The Evolution of the Economy and the Universal Law of Life

In lecture eleven of World Economy, Rudolf Steiner describes the evolution of economic life.** The major phases described there are:

Private businesses and economies

National economy

State economy

World trade

World (global) economy

Historically, private (local or regional) economies gradually merged into national economies, which in turn quickly came under the influence of the state. Countries then engaged more and more in world trade, mainly of raw materials and finished goods. Then world trade dynamics and activity was gradually transformed into a single world or global economy in which all of its aspects—production, distribution, and consumption—became integrated.*** Steiner maintained that, at least up to his time (1922), the underlying motive for this evolution of growth and merger was hidden below the waking consciousness of most people and was not so much the desire to obtain more profits as the need for survival. To explain his position he refers to a universal law of life that also applies to the private businesses within the economy.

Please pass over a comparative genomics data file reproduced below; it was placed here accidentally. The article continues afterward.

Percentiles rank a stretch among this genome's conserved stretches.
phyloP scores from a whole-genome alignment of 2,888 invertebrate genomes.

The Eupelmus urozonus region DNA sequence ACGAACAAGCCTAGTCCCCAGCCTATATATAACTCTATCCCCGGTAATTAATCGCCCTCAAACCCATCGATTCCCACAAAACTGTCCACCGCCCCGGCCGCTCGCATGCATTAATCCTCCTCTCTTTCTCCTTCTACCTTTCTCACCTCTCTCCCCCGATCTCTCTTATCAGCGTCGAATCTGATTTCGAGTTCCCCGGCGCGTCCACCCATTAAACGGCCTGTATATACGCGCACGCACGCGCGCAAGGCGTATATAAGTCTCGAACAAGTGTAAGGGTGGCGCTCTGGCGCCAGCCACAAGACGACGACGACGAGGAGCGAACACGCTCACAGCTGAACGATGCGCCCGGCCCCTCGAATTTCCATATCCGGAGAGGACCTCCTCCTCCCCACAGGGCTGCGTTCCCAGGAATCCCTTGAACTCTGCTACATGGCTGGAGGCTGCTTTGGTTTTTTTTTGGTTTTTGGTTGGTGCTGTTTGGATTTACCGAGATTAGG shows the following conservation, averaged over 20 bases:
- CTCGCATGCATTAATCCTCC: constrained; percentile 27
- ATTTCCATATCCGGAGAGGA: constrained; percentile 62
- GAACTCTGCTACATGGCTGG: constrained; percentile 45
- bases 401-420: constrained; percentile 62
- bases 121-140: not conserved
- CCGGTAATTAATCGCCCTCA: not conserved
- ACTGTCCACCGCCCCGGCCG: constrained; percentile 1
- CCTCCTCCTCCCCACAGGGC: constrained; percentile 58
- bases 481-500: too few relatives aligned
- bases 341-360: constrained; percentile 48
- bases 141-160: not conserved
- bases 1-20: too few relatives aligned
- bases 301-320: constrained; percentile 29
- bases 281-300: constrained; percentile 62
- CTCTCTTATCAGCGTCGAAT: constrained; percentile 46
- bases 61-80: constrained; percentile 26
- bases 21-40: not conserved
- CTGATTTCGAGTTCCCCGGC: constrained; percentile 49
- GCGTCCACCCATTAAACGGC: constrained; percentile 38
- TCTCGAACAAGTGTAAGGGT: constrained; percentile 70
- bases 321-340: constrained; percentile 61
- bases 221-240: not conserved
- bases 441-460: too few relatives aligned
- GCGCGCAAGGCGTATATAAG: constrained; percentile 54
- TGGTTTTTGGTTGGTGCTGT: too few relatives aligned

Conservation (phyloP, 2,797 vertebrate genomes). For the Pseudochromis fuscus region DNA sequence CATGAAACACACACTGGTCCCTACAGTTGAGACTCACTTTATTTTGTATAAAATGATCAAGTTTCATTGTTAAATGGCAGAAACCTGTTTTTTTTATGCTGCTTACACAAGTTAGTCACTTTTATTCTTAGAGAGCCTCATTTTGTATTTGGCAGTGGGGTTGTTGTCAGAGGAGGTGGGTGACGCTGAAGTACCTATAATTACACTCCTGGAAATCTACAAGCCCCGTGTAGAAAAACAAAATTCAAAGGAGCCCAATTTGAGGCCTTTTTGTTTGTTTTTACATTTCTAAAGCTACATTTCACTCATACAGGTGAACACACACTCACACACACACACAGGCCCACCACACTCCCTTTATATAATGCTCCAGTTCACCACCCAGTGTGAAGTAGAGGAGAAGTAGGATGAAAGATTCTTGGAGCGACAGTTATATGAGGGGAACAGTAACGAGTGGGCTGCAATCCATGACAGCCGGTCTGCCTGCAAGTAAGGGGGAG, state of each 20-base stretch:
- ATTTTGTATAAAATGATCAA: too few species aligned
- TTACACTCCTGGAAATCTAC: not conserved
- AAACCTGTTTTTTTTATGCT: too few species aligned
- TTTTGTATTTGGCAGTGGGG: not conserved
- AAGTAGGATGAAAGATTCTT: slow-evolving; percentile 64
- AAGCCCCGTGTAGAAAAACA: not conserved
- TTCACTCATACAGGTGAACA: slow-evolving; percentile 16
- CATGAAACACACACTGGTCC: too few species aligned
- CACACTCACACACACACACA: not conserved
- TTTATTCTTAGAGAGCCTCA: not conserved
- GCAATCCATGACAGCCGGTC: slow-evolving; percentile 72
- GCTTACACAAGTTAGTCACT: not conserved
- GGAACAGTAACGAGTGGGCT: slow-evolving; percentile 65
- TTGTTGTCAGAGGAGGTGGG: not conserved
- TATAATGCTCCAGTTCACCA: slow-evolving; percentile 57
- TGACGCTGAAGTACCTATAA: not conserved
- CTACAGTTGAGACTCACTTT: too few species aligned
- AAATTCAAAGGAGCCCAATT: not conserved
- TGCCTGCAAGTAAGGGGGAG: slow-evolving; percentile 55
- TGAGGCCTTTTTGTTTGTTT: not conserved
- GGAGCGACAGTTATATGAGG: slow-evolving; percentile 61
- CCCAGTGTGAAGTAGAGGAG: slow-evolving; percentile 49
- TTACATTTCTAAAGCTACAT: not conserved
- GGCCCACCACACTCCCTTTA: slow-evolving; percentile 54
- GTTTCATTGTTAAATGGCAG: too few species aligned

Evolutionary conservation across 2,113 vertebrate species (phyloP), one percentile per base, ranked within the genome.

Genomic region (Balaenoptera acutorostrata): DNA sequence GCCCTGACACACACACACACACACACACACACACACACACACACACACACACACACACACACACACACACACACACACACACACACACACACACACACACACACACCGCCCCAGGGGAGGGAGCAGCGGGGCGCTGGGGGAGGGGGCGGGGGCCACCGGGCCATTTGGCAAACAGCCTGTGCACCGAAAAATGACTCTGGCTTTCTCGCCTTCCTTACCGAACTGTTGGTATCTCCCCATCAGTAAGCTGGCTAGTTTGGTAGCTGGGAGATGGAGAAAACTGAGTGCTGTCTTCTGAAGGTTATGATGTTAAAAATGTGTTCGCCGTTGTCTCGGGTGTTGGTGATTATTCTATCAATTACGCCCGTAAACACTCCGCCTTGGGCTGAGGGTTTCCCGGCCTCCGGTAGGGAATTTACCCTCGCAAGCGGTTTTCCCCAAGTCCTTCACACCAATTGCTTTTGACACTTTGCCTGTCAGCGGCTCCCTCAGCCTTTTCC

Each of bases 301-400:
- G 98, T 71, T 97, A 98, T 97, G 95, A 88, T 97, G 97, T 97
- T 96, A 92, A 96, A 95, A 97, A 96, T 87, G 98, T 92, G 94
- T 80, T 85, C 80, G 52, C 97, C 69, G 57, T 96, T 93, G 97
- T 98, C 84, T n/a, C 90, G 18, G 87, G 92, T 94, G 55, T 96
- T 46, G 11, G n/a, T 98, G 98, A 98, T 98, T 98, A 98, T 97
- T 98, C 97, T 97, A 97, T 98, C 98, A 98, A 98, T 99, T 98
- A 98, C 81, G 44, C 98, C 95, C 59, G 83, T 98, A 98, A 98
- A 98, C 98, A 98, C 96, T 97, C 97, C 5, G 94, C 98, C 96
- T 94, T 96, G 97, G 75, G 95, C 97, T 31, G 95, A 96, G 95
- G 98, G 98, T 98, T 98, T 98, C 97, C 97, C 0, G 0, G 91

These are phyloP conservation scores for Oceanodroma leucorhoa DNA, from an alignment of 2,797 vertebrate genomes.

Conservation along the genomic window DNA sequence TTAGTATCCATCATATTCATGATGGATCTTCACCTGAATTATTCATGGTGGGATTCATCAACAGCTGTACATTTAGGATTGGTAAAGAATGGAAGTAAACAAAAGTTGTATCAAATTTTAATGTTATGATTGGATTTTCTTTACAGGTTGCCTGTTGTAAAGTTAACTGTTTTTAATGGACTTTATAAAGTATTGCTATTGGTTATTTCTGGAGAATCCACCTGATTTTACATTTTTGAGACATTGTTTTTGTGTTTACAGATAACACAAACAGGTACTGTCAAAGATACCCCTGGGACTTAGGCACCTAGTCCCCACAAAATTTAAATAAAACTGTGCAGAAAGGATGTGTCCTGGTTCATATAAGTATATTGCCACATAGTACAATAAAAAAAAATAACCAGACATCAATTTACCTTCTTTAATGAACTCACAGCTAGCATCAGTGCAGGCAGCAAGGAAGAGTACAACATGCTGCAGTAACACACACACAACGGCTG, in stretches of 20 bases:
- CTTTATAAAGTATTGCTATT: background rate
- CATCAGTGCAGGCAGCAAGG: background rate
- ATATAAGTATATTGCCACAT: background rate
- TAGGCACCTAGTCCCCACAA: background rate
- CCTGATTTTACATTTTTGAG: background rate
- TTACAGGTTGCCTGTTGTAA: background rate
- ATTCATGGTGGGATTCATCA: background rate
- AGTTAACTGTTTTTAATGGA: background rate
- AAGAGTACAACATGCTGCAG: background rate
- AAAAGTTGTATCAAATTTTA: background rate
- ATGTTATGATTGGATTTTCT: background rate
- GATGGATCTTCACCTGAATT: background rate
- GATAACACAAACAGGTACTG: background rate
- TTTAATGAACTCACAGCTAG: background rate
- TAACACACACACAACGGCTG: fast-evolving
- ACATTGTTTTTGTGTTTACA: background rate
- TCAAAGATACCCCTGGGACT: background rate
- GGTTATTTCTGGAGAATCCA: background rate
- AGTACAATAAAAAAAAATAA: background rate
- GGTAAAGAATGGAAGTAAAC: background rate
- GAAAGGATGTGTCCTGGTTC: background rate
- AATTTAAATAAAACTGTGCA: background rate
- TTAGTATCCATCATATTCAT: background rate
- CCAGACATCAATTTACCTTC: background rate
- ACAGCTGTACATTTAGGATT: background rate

When private economies join into a national economy, ladies and gentlemen, they gain on the whole; they derive advantages. Event single one derives advantages. But, apart from this, what is it that impels them? It is not always conscious insight which impels them thus to join together. Their joining together is, as a rule, not brought about by conscious economic insight, for in most cases the feeling for liberty is too great; the private businessman is not as concerned as all that with the piling up of the profits which arise in this way. Economically, these profits certainly arise; but the process is more complicated than that. The fact is that the single private economies or businesses have the same characteristic as every living organism. Namely, their life tends in the course of time to become weaker and weaker. It is a universal law, and it applies equally to economic life. An economic life which is not being constantly improved always deteriorates. Thus, as a rule, the merging into "wholes" did not take place with the object of making private businesses profitable beyond their original level but with the object of protecting them from imminent decline. (World Economy, pp. 140-141)